Socratea rostrata Burret, Notizbl. Bot. Gart. Berlin-Dahlem 15: 31 (1940)

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Distribution

Map uses TDWG level 3 distributions (http://www.nhm.ac.uk/hosted_sites/tdwg/geogrphy.html)
Colombiapresent (World Checklist of Arecaceae)B
Ecuadorpresent (World Checklist of Arecaceae)B
Perupresent (World Checklist of Arecaceae)B
Premontane forest on both sides of the Andes in Colombia and Ecuador. The species usually becomes abundant suddenly in a certain (variable) altitudinal zone; its distribution appears to be linked to frequent occurence of fog. (Borchsenius F., Borgtoft-Pedersen H. and Baslev H. 1998. Manual to the Palms of Ecuador. AAU Reports 37. Department of Systematic Botany, University of Aarhus, Denmark in collaboration with Pontificia Universidad Catalica del Ecuador)A

Discussion

  • Plants from the two sides of the Andes and from different elevations have been considered to belong to separate species, based on differences in the structure and size of pinnae and inflorescence branches. (Borchsenius F., Borgtoft-Pedersen H. and Baslev H. 1998. Manual to the Palms of Ecuador. AAU Reports 37. Department of Systematic Botany, University of Aarhus, Denmark in collaboration with Pontificia Universidad Catalica del Ecuador)A

Description

  • Canopy palm. Stem solitary, to 25 m tall, and 15-30 cm in diameter, supported by many, thick, brown to black stiltroots armed with numerous short, white root spines. Leaves 1.5-3.5 m long; pinnae 15-25 on each side, longitudinally split into 2-10 unequal, elongate segments, these to 130 cm long, often with a golden brown indument below. Inflorescence axis 30-70 cm long; branches 5-15, to 80 cm long. Male flowers ca. 8-17 mm long, with 60-145 stamens. Female flowers ca. 8 mm long. Fruit elongate, 2.5-5 cm long, smooth, conspicuously rostrate. (Borchsenius F., Borgtoft-Pedersen H. and Baslev H. 1998. Manual to the Palms of Ecuador. AAU Reports 37. Department of Systematic Botany, University of Aarhus, Denmark in collaboration with Pontificia Universidad Catalica del Ecuador)A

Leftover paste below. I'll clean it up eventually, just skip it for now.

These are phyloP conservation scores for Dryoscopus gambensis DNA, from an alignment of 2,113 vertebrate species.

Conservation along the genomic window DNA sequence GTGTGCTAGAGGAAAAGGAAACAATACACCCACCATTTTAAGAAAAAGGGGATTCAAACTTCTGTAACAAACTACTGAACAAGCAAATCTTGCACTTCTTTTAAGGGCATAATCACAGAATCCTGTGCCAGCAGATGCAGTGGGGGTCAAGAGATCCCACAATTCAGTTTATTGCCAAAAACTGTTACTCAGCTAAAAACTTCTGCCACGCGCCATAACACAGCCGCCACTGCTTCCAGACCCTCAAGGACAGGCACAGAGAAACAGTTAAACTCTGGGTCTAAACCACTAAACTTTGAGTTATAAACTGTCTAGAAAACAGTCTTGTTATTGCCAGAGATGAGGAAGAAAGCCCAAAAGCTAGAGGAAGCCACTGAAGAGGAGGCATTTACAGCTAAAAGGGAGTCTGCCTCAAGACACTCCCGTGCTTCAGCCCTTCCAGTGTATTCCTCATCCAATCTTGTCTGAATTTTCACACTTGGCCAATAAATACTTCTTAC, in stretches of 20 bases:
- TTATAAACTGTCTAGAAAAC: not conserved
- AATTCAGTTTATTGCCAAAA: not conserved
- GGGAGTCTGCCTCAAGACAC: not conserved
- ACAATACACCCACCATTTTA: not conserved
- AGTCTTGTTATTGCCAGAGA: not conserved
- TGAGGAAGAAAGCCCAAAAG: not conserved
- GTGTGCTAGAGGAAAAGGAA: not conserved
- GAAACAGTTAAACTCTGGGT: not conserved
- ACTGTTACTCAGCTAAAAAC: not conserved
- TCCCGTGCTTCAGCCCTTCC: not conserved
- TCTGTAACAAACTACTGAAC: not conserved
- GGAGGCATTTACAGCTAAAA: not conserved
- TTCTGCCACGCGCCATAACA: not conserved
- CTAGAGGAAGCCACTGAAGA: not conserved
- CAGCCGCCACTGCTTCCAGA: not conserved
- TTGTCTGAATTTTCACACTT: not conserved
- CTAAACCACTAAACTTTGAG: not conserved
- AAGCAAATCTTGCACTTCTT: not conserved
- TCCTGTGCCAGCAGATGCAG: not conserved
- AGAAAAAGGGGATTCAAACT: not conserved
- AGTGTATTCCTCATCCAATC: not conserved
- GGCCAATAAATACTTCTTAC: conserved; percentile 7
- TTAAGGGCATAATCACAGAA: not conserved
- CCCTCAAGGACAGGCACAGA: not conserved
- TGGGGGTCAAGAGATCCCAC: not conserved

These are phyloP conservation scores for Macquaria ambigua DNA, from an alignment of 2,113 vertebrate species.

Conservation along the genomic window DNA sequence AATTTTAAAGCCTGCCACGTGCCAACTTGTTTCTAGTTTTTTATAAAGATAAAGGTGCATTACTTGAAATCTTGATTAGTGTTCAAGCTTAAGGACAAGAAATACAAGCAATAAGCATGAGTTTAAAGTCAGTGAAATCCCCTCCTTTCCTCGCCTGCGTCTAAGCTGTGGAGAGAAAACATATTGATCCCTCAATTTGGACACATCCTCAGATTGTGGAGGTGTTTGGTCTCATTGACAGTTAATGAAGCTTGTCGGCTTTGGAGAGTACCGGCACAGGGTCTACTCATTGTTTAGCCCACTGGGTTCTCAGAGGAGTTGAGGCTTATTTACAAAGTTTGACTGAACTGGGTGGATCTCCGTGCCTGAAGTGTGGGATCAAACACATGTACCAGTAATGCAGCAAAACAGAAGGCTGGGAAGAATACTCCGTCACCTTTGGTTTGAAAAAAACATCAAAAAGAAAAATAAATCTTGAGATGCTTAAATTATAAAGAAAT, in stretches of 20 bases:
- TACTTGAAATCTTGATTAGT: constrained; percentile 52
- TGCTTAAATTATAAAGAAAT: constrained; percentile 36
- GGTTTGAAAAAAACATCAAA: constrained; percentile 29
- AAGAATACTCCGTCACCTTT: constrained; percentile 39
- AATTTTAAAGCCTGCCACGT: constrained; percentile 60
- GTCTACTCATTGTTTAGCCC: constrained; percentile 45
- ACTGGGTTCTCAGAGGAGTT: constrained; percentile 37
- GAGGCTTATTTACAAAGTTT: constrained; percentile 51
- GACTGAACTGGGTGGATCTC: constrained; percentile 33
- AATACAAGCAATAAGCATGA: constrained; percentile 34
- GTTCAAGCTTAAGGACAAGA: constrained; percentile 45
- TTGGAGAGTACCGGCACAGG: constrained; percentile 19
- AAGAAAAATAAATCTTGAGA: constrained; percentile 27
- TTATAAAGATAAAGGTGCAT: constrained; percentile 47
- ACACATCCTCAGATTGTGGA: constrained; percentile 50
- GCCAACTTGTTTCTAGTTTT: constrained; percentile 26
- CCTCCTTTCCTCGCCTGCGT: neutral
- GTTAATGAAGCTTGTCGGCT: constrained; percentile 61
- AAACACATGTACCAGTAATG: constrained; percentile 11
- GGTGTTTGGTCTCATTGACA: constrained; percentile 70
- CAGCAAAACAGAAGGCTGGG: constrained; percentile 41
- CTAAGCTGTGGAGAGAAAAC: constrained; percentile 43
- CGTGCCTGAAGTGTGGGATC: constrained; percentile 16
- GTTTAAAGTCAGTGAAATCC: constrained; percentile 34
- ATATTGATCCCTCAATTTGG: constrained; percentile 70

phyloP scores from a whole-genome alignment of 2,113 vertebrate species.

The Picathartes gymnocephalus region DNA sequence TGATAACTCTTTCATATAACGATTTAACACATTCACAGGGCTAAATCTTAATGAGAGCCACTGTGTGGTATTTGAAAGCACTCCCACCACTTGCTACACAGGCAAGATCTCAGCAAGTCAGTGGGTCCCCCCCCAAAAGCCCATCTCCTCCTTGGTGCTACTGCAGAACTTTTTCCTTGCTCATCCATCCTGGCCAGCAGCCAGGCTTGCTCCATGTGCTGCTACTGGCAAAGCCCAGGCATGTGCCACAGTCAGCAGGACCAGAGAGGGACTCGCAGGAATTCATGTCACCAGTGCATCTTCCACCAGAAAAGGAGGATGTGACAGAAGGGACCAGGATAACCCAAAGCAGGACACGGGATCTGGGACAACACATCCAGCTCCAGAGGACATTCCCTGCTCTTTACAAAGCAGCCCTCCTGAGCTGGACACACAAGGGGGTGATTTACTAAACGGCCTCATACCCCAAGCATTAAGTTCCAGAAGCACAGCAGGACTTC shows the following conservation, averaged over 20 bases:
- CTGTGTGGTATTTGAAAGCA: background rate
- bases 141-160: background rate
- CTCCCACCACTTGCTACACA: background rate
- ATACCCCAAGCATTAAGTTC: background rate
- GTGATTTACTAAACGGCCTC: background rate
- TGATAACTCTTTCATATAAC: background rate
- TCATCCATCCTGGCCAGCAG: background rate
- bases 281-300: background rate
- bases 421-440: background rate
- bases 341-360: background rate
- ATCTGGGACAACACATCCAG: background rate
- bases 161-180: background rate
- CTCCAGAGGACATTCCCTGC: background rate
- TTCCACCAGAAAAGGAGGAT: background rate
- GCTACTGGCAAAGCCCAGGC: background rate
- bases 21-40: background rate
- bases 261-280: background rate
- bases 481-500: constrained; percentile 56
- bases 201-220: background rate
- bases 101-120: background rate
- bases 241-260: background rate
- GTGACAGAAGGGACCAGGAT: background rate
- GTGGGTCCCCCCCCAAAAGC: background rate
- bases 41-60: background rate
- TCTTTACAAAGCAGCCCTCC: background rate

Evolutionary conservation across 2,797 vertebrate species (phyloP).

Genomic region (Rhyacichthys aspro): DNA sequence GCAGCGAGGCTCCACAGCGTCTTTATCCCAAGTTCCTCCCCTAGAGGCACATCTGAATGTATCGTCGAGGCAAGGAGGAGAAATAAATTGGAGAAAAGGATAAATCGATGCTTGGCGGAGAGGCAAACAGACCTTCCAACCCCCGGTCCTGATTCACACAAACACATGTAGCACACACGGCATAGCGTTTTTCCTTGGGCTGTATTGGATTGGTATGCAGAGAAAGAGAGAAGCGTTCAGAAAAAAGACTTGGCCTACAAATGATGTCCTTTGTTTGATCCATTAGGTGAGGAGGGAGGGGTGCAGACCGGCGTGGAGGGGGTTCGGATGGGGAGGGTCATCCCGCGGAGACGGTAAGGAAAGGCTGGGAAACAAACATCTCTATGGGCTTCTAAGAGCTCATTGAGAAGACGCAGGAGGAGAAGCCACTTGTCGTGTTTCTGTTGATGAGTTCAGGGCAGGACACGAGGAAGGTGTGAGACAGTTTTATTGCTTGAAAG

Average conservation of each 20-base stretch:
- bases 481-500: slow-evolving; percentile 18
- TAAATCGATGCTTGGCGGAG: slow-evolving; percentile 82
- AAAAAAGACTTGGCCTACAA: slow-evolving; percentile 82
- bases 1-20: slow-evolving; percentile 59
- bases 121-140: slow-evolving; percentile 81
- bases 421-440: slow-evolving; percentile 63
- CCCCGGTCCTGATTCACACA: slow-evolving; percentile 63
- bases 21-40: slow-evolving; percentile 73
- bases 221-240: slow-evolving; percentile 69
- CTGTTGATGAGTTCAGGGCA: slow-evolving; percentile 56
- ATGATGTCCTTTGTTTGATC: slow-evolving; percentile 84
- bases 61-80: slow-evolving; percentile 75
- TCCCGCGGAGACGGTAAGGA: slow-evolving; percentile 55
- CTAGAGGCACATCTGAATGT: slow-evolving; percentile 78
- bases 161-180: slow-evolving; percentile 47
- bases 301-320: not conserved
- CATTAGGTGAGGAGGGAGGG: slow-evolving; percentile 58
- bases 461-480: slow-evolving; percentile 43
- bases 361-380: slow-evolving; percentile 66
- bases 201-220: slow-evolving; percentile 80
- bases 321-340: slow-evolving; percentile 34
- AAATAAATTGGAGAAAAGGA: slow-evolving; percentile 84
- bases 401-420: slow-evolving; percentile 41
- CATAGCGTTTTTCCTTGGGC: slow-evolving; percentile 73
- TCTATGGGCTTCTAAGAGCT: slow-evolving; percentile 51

Use Record

  • Socratea rostrata Burret: El tallo de esta palma se usa para postes en la construcción de casas, tiene una cubierta con abundantes fibras negras y una parte central suave. Los tallos pueden ser abiertos apra hacer tablones o tiras que son usados en la construcción de casas. Las hojas son usadas para tejer techos, pero duran menos que las de "pushihua" (Iriartea deltoidea) (…) (Balslev, H., M. Rios, G. Quezada and B. Nantipa, Palmas útiles en la cordillera de los Huacamayos. 1997)
    Use CategoryUse Sub CategoryPlant PartHuman GroupEthnic GroupCountry
    ConstructionHousesStemColonoN/AEcuador
    ConstructionThatchEntire leafIndigenousQuichuaEcuador
  • Socratea rostrata Burret: Palm heart edible. Wood used for house construction. Spiny stilt roots used as kitchen tool to grade manioc and plantain. (Báez, S., Dictionary of plants used by the Canelos-Quichua. 1998)
    Use CategoryUse Sub CategoryPlant PartHuman GroupEthnic GroupCountry
    Utensils and ToolsDomesticRootIndigenousQuichuaEcuador
    Human FoodFoodPalm heartIndigenousQuichuaEcuador
    ConstructionHousesStemIndigenousQuichuaEcuador
  • Socratea rostrata Burret: Seeds are eaten when young and soft. Stems are used for posts and floors and the spiny stilt roots serve as grinders for plantains. (Borchsenius F., Borgtoft-Pedersen H. and Baslev H. 1998. Manual to the Palms of Ecuador. AAU Reports 37. Department of Systematic Botany, University of Aarhus, Denmark in collaboration with Pontificia Universidad Catalica del Ecuador)
    Use CategoryUse Sub CategoryPlant PartHuman GroupEthnic GroupCountry
    ConstructionHousesStemIndigenousQuichuaEcuador
    Utensils and ToolsDomesticRootIndigenousQuichuaEcuador
    Human FoodFoodSeedsNot identifiedN/AEcuador

Bibliography

A. Borchsenius F., Borgtoft-Pedersen H. and Baslev H. 1998. Manual to the Palms of Ecuador. AAU Reports 37. Department of Systematic Botany, University of Aarhus, Denmark in collaboration with Pontificia Universidad Catalica del Ecuador
B. World Checklist of Arecaceae